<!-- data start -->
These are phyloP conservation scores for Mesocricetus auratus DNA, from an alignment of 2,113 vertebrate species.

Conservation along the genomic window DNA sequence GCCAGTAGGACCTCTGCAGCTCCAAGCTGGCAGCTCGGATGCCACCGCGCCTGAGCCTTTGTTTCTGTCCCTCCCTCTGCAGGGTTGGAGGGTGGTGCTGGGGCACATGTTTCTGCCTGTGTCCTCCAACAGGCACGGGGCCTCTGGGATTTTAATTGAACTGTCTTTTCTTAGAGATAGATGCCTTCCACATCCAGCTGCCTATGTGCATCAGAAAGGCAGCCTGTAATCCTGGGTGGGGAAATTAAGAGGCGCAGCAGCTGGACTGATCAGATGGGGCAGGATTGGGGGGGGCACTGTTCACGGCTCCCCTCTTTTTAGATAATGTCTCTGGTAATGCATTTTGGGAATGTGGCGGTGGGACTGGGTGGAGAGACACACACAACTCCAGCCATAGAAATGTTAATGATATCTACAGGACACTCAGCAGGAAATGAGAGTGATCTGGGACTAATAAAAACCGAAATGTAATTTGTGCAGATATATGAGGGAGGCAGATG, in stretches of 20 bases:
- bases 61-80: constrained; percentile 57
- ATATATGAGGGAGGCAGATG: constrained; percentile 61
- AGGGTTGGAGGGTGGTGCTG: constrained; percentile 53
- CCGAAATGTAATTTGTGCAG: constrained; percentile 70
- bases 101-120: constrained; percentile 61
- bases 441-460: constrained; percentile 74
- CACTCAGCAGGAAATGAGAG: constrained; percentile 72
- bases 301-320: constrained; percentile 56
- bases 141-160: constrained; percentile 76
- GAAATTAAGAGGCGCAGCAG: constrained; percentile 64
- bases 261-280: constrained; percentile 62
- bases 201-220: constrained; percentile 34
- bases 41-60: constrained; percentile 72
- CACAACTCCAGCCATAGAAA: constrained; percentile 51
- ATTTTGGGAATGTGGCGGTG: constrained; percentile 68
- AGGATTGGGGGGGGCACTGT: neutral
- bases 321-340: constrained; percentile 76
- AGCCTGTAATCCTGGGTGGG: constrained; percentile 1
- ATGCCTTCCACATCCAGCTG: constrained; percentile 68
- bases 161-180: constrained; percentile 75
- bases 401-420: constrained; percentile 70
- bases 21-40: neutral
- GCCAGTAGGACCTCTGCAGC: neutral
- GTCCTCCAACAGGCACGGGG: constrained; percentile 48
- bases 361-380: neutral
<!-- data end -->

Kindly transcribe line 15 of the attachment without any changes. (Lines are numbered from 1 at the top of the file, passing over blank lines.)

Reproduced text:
- bases 41-60: constrained; percentile 72